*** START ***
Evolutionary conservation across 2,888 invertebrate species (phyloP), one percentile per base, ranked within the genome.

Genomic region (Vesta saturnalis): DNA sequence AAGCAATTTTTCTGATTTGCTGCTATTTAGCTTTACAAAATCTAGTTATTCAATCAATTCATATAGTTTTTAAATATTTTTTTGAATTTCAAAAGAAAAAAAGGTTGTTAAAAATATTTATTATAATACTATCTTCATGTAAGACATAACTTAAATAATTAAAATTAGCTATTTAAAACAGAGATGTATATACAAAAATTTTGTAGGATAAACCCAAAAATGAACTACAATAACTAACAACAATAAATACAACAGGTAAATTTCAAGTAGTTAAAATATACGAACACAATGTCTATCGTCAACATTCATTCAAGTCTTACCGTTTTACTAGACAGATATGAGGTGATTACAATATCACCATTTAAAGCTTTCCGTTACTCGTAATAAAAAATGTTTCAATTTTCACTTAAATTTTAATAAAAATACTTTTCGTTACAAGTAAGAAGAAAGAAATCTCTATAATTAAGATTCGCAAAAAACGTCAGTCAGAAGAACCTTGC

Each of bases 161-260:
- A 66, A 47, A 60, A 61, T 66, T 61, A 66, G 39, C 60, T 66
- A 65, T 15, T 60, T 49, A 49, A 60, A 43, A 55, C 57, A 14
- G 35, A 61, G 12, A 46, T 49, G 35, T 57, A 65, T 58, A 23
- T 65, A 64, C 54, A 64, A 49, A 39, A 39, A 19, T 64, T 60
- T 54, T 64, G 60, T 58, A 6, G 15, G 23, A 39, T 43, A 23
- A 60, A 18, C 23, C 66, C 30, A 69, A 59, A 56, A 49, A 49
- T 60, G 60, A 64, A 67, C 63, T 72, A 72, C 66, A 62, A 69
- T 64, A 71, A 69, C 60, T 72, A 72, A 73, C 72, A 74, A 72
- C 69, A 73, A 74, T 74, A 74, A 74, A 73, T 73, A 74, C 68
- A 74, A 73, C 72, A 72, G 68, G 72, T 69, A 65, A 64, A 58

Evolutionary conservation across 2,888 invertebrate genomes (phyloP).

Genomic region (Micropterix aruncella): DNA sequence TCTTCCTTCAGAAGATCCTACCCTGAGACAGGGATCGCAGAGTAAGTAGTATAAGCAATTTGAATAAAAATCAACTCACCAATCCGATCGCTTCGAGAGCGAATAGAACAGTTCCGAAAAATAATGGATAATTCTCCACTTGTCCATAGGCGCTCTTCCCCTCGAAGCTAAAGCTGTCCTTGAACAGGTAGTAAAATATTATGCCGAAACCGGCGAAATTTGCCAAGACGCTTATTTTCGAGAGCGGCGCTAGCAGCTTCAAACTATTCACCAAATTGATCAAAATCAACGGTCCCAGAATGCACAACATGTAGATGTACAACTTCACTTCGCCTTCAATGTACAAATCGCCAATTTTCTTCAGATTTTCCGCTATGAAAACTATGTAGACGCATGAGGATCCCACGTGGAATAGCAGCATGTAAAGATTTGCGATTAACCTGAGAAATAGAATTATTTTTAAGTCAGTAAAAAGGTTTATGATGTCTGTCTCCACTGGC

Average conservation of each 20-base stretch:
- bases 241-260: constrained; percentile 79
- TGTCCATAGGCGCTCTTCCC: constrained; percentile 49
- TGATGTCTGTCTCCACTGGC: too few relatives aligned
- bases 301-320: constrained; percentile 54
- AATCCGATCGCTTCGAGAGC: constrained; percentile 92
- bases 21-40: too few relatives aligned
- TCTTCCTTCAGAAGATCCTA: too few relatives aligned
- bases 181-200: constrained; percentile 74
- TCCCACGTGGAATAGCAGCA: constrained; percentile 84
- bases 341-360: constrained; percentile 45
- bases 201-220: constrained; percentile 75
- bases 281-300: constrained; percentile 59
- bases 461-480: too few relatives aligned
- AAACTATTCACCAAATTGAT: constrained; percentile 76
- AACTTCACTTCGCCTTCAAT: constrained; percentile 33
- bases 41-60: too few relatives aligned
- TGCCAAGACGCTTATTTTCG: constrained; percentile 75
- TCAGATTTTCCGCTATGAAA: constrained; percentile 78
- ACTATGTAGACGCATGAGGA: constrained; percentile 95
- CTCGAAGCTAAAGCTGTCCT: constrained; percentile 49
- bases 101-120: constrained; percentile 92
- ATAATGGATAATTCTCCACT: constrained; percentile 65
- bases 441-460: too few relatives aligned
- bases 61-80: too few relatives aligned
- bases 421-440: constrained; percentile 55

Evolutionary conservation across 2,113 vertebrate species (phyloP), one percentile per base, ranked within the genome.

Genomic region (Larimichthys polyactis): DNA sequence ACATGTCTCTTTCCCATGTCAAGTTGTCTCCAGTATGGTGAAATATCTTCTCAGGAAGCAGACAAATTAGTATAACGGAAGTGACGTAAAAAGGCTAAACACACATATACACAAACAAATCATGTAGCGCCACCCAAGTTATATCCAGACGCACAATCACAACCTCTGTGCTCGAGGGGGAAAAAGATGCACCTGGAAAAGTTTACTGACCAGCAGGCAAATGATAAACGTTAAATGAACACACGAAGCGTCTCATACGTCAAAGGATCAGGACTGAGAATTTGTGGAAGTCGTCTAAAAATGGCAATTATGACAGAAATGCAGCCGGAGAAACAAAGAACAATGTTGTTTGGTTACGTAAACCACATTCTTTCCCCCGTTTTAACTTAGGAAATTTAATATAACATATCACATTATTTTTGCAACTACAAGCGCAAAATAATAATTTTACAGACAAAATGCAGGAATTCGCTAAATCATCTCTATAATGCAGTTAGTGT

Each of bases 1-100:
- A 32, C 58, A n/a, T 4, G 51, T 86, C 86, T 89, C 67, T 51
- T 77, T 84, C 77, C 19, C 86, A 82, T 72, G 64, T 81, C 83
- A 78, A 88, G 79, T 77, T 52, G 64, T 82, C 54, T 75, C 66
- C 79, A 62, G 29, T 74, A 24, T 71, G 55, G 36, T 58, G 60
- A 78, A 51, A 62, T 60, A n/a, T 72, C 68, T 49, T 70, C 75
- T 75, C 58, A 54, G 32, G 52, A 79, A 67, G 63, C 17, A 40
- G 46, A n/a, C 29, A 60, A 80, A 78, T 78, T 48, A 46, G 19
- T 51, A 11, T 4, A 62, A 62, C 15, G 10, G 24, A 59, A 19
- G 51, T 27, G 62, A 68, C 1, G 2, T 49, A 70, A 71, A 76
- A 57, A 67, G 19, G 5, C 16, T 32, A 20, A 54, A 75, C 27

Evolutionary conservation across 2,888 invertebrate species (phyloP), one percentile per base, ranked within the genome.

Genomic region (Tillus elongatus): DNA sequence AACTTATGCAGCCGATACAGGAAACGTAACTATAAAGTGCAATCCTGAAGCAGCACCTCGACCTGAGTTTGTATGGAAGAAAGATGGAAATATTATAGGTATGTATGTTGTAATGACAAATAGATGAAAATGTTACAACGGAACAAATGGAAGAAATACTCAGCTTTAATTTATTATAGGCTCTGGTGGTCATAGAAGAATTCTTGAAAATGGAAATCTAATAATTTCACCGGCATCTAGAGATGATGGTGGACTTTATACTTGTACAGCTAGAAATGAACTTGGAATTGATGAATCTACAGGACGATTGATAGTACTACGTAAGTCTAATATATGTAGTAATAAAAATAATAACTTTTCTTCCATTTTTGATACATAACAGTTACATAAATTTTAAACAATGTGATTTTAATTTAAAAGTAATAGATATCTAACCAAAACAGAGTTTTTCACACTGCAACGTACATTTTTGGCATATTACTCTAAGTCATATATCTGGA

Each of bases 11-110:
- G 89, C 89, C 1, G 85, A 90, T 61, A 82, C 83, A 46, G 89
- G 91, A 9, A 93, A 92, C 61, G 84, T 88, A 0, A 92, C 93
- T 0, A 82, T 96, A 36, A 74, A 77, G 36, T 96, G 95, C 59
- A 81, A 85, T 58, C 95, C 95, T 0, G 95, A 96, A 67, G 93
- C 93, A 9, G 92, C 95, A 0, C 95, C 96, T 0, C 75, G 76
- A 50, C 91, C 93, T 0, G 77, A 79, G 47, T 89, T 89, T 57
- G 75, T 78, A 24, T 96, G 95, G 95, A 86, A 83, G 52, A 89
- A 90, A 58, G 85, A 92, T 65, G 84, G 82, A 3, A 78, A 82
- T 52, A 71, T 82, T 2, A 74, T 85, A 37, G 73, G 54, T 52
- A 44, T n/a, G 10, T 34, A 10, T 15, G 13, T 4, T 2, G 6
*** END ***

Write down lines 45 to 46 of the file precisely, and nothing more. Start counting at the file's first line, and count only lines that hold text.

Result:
- A 32, C 58, A n/a, T 4, G 51, T 86, C 86, T 89, C 67, T 51
- T 77, T 84, C 77, C 19, C 86, A 82, T 72, G 64, T 81, C 83